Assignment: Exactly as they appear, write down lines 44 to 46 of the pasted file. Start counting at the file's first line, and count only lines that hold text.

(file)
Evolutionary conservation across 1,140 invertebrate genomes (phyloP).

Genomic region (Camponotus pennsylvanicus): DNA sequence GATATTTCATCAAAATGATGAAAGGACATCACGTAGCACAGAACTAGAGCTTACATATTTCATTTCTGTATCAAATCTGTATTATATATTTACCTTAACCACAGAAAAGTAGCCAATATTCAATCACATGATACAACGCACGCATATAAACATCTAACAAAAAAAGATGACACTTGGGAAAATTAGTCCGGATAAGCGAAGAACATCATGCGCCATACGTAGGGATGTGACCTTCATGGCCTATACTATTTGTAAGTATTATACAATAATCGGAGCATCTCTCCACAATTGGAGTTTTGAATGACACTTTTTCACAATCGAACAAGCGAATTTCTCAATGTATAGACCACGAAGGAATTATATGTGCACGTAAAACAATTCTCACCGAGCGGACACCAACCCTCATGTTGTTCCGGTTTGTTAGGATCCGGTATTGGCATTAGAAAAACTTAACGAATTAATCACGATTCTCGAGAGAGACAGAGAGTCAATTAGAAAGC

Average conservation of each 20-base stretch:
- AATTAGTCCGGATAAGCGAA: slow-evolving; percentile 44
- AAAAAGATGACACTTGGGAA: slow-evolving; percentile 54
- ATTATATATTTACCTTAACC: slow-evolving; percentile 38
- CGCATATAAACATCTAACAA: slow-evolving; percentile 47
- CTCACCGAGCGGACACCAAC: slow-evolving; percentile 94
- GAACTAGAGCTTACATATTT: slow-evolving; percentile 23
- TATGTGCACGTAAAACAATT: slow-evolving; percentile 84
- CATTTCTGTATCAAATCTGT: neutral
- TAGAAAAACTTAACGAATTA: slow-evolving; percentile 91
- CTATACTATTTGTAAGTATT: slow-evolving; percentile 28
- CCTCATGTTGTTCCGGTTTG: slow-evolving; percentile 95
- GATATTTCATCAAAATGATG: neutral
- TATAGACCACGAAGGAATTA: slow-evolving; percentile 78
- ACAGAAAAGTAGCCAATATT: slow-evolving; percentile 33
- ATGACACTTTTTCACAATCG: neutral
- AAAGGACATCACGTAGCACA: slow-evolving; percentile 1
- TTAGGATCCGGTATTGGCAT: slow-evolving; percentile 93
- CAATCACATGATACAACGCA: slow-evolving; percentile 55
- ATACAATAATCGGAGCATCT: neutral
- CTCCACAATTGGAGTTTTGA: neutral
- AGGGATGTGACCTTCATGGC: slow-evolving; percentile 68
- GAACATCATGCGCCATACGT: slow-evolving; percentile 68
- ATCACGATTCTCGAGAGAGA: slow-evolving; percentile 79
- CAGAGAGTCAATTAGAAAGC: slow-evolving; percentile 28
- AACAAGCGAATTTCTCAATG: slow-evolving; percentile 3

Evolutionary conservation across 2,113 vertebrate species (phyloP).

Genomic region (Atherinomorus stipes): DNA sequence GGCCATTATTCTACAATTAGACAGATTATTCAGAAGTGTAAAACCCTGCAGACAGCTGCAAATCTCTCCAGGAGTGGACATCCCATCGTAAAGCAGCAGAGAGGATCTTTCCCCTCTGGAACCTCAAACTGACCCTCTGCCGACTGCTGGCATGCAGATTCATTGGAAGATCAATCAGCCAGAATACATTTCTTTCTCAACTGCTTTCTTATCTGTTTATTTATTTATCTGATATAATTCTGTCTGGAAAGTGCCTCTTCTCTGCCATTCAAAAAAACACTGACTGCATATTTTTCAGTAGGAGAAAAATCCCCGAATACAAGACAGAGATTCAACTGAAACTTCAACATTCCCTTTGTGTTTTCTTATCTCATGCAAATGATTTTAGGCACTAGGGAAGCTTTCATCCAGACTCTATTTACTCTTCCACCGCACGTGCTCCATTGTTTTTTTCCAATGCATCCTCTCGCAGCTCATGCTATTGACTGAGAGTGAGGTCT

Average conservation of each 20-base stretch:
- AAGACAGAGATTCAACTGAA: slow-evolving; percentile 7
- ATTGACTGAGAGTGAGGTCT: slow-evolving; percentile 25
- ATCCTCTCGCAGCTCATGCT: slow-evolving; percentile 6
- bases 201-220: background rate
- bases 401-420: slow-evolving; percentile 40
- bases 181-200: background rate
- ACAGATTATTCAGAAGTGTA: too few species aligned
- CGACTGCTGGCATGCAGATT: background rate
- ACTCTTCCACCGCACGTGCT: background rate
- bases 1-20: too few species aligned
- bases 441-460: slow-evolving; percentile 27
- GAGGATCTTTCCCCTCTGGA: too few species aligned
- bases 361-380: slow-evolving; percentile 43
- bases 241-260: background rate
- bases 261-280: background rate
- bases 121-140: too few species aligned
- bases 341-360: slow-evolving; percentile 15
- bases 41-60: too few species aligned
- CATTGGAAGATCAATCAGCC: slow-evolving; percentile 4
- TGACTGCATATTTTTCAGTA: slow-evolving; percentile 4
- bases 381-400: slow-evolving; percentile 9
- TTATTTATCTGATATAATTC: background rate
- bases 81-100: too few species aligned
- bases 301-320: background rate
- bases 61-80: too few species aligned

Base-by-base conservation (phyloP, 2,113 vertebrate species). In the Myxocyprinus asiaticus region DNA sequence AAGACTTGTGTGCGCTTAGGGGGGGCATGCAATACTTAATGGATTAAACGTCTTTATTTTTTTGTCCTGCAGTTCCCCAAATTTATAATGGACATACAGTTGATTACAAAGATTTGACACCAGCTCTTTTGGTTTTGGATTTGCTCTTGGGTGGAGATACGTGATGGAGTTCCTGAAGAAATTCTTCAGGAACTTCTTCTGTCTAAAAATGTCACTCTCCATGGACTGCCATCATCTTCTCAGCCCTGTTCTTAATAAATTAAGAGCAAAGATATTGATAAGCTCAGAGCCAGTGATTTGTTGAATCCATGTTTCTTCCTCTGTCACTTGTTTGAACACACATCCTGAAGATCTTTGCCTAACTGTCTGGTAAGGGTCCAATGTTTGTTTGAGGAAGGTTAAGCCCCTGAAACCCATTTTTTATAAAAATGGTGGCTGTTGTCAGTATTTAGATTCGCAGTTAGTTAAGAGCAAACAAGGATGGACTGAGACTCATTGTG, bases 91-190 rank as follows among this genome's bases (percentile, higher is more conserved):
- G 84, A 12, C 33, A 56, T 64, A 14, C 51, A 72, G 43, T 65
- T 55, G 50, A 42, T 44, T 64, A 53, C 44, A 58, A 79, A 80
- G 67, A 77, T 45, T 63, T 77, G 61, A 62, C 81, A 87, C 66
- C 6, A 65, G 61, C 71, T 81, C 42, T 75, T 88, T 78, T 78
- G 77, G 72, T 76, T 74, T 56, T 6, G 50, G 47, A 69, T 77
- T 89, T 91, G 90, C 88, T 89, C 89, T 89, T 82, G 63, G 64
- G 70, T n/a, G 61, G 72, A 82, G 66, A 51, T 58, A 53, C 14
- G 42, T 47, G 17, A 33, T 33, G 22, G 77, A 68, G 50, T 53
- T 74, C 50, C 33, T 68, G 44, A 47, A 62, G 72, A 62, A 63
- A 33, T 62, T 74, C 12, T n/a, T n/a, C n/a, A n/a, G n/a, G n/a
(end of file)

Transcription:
- bases 361-380: slow-evolving; percentile 43
- bases 241-260: background rate
- bases 261-280: background rate